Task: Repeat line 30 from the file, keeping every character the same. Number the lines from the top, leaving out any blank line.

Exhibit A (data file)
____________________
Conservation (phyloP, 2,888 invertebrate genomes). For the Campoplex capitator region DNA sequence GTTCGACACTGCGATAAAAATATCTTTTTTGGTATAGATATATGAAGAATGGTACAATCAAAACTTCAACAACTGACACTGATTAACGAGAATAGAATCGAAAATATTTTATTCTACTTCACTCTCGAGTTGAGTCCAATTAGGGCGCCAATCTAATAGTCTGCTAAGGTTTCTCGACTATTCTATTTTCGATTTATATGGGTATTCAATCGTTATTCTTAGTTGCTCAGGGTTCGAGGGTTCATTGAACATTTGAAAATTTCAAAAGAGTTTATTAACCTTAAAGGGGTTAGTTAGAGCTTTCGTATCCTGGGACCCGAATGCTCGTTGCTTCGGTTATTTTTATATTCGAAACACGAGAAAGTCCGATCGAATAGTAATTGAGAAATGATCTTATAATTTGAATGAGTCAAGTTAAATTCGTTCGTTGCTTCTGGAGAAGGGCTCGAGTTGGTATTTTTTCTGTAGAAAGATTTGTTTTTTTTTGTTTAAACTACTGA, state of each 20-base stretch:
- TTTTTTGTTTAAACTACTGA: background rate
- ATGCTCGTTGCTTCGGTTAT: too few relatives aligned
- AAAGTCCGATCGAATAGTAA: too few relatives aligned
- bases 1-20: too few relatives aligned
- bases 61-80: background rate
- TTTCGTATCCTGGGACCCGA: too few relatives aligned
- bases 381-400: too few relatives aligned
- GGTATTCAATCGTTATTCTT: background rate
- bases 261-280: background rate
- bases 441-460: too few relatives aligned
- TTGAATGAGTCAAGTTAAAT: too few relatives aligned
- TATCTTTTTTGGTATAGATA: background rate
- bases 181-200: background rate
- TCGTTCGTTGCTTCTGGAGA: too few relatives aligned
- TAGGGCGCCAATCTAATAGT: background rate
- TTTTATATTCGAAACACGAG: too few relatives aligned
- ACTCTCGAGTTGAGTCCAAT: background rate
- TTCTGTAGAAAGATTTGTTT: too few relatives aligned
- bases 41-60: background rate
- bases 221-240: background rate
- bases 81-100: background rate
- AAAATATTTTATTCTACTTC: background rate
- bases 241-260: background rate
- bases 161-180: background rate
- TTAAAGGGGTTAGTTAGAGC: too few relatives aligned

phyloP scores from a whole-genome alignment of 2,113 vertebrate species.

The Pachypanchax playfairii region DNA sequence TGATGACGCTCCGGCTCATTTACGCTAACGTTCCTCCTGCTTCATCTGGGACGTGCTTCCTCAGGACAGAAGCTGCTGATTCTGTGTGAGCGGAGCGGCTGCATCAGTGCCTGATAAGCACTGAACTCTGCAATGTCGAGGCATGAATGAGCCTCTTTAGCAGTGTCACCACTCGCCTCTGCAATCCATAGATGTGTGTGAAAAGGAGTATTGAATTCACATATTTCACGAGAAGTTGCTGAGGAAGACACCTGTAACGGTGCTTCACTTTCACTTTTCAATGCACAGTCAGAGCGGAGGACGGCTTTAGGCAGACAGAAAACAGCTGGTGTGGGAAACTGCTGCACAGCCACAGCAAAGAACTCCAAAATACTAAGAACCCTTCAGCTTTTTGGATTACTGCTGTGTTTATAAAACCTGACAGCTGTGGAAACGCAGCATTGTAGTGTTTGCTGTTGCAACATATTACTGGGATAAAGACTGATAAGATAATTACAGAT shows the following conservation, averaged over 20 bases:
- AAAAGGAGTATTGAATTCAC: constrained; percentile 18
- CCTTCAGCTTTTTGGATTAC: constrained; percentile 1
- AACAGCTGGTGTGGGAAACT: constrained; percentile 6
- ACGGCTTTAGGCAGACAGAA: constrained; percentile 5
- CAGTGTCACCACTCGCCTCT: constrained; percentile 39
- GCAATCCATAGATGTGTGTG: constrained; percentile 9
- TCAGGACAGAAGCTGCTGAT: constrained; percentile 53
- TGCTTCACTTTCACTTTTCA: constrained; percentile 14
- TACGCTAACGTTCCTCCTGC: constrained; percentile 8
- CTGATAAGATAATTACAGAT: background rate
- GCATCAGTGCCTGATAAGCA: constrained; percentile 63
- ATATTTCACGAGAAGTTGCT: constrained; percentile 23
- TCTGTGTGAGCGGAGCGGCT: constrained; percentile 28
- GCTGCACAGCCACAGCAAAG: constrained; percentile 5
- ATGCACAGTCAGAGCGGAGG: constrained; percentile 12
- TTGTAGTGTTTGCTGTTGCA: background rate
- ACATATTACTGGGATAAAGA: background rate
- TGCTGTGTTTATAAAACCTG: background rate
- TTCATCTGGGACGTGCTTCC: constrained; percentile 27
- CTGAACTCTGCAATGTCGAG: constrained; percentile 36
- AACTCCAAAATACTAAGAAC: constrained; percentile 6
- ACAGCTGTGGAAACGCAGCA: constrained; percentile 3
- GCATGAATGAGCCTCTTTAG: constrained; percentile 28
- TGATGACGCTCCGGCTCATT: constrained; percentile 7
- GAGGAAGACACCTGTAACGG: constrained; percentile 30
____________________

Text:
- CCTTCAGCTTTTTGGATTAC: constrained; percentile 1